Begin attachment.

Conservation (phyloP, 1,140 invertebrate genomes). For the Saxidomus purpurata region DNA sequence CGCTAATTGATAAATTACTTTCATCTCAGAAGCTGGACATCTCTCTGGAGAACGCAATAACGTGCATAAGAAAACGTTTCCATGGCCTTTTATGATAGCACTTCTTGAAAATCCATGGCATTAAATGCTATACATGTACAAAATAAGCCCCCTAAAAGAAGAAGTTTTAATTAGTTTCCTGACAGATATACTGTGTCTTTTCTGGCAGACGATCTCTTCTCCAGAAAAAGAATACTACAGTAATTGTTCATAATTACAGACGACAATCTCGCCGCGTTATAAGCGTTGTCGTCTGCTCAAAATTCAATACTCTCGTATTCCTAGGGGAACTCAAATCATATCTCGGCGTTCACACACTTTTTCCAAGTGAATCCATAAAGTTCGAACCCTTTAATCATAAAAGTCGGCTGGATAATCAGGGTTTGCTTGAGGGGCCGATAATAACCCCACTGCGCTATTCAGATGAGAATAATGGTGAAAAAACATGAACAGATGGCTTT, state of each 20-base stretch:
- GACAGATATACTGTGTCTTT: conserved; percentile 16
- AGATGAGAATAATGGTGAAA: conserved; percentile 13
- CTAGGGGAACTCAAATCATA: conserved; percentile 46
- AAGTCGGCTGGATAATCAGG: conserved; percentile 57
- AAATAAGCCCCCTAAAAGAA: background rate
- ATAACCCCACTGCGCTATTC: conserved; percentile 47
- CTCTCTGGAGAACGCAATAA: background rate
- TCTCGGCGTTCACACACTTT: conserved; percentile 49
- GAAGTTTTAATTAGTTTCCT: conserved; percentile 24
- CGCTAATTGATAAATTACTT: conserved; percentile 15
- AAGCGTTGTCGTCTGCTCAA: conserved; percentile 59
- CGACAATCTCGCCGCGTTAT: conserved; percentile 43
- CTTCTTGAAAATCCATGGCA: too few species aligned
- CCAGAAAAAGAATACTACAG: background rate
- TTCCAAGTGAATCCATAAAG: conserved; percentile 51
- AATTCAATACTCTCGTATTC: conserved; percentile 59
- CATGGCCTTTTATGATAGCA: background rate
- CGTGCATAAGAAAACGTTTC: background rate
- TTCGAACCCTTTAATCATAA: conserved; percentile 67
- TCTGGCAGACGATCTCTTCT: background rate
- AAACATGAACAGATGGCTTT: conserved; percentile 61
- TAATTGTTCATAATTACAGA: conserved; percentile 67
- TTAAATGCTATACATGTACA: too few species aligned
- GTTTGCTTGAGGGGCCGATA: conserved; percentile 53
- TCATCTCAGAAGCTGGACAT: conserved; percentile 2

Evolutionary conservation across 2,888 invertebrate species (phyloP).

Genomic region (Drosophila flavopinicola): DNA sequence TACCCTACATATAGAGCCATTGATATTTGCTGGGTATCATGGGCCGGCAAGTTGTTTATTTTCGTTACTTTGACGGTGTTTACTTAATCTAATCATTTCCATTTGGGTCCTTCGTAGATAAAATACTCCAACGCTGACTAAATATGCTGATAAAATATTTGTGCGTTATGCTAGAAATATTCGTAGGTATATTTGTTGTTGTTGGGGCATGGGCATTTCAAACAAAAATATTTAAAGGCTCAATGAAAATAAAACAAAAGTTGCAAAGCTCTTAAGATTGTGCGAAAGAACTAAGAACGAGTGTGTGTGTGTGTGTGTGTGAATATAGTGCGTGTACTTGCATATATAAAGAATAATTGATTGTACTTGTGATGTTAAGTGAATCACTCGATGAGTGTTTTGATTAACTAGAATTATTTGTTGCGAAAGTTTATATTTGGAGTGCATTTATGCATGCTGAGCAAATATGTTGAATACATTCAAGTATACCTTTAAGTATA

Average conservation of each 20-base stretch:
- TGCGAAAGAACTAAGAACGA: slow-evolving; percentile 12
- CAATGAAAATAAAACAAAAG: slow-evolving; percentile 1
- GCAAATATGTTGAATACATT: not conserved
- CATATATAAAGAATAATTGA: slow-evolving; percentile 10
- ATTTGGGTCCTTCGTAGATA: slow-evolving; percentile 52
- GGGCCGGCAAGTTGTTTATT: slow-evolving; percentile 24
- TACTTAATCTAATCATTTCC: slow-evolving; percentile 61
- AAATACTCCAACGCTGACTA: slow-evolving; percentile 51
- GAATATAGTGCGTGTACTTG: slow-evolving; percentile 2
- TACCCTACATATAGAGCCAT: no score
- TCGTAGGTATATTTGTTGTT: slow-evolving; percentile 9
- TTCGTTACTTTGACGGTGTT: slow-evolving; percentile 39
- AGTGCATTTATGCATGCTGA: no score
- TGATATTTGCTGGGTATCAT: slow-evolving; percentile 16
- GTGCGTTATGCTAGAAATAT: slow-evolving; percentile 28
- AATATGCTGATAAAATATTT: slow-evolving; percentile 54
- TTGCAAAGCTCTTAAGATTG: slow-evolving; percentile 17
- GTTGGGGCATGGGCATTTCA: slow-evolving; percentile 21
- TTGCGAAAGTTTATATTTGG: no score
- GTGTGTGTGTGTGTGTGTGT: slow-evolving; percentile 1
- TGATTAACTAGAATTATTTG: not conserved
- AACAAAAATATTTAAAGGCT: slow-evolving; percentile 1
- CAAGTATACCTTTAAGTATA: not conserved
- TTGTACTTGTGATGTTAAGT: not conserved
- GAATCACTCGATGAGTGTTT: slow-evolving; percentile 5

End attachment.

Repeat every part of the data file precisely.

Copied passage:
Conservation (phyloP, 1,140 invertebrate genomes). For the Saxidomus purpurata region DNA sequence CGCTAATTGATAAATTACTTTCATCTCAGAAGCTGGACATCTCTCTGGAGAACGCAATAACGTGCATAAGAAAACGTTTCCATGGCCTTTTATGATAGCACTTCTTGAAAATCCATGGCATTAAATGCTATACATGTACAAAATAAGCCCCCTAAAAGAAGAAGTTTTAATTAGTTTCCTGACAGATATACTGTGTCTTTTCTGGCAGACGATCTCTTCTCCAGAAAAAGAATACTACAGTAATTGTTCATAATTACAGACGACAATCTCGCCGCGTTATAAGCGTTGTCGTCTGCTCAAAATTCAATACTCTCGTATTCCTAGGGGAACTCAAATCATATCTCGGCGTTCACACACTTTTTCCAAGTGAATCCATAAAGTTCGAACCCTTTAATCATAAAAGTCGGCTGGATAATCAGGGTTTGCTTGAGGGGCCGATAATAACCCCACTGCGCTATTCAGATGAGAATAATGGTGAAAAAACATGAACAGATGGCTTT, state of each 20-base stretch:
- GACAGATATACTGTGTCTTT: conserved; percentile 16
- AGATGAGAATAATGGTGAAA: conserved; percentile 13
- CTAGGGGAACTCAAATCATA: conserved; percentile 46
- AAGTCGGCTGGATAATCAGG: conserved; percentile 57
- AAATAAGCCCCCTAAAAGAA: background rate
- ATAACCCCACTGCGCTATTC: conserved; percentile 47
- CTCTCTGGAGAACGCAATAA: background rate
- TCTCGGCGTTCACACACTTT: conserved; percentile 49
- GAAGTTTTAATTAGTTTCCT: conserved; percentile 24
- CGCTAATTGATAAATTACTT: conserved; percentile 15
- AAGCGTTGTCGTCTGCTCAA: conserved; percentile 59
- CGACAATCTCGCCGCGTTAT: conserved; percentile 43
- CTTCTTGAAAATCCATGGCA: too few species aligned
- CCAGAAAAAGAATACTACAG: background rate
- TTCCAAGTGAATCCATAAAG: conserved; percentile 51
- AATTCAATACTCTCGTATTC: conserved; percentile 59
- CATGGCCTTTTATGATAGCA: background rate
- CGTGCATAAGAAAACGTTTC: background rate
- TTCGAACCCTTTAATCATAA: conserved; percentile 67
- TCTGGCAGACGATCTCTTCT: background rate
- AAACATGAACAGATGGCTTT: conserved; percentile 61
- TAATTGTTCATAATTACAGA: conserved; percentile 67
- TTAAATGCTATACATGTACA: too few species aligned
- GTTTGCTTGAGGGGCCGATA: conserved; percentile 53
- TCATCTCAGAAGCTGGACAT: conserved; percentile 2

Evolutionary conservation across 2,888 invertebrate species (phyloP).

Genomic region (Drosophila flavopinicola): DNA sequence TACCCTACATATAGAGCCATTGATATTTGCTGGGTATCATGGGCCGGCAAGTTGTTTATTTTCGTTACTTTGACGGTGTTTACTTAATCTAATCATTTCCATTTGGGTCCTTCGTAGATAAAATACTCCAACGCTGACTAAATATGCTGATAAAATATTTGTGCGTTATGCTAGAAATATTCGTAGGTATATTTGTTGTTGTTGGGGCATGGGCATTTCAAACAAAAATATTTAAAGGCTCAATGAAAATAAAACAAAAGTTGCAAAGCTCTTAAGATTGTGCGAAAGAACTAAGAACGAGTGTGTGTGTGTGTGTGTGTGAATATAGTGCGTGTACTTGCATATATAAAGAATAATTGATTGTACTTGTGATGTTAAGTGAATCACTCGATGAGTGTTTTGATTAACTAGAATTATTTGTTGCGAAAGTTTATATTTGGAGTGCATTTATGCATGCTGAGCAAATATGTTGAATACATTCAAGTATACCTTTAAGTATA

Average conservation of each 20-base stretch:
- TGCGAAAGAACTAAGAACGA: slow-evolving; percentile 12
- CAATGAAAATAAAACAAAAG: slow-evolving; percentile 1
- GCAAATATGTTGAATACATT: not conserved
- CATATATAAAGAATAATTGA: slow-evolving; percentile 10
- ATTTGGGTCCTTCGTAGATA: slow-evolving; percentile 52
- GGGCCGGCAAGTTGTTTATT: slow-evolving; percentile 24
- TACTTAATCTAATCATTTCC: slow-evolving; percentile 61
- AAATACTCCAACGCTGACTA: slow-evolving; percentile 51
- GAATATAGTGCGTGTACTTG: slow-evolving; percentile 2
- TACCCTACATATAGAGCCAT: no score
- TCGTAGGTATATTTGTTGTT: slow-evolving; percentile 9
- TTCGTTACTTTGACGGTGTT: slow-evolving; percentile 39
- AGTGCATTTATGCATGCTGA: no score
- TGATATTTGCTGGGTATCAT: slow-evolving; percentile 16
- GTGCGTTATGCTAGAAATAT: slow-evolving; percentile 28
- AATATGCTGATAAAATATTT: slow-evolving; percentile 54
- TTGCAAAGCTCTTAAGATTG: slow-evolving; percentile 17
- GTTGGGGCATGGGCATTTCA: slow-evolving; percentile 21
- TTGCGAAAGTTTATATTTGG: no score
- GTGTGTGTGTGTGTGTGTGT: slow-evolving; percentile 1
- TGATTAACTAGAATTATTTG: not conserved
- AACAAAAATATTTAAAGGCT: slow-evolving; percentile 1
- CAAGTATACCTTTAAGTATA: not conserved
- TTGTACTTGTGATGTTAAGT: not conserved
- GAATCACTCGATGAGTGTTT: slow-evolving; percentile 5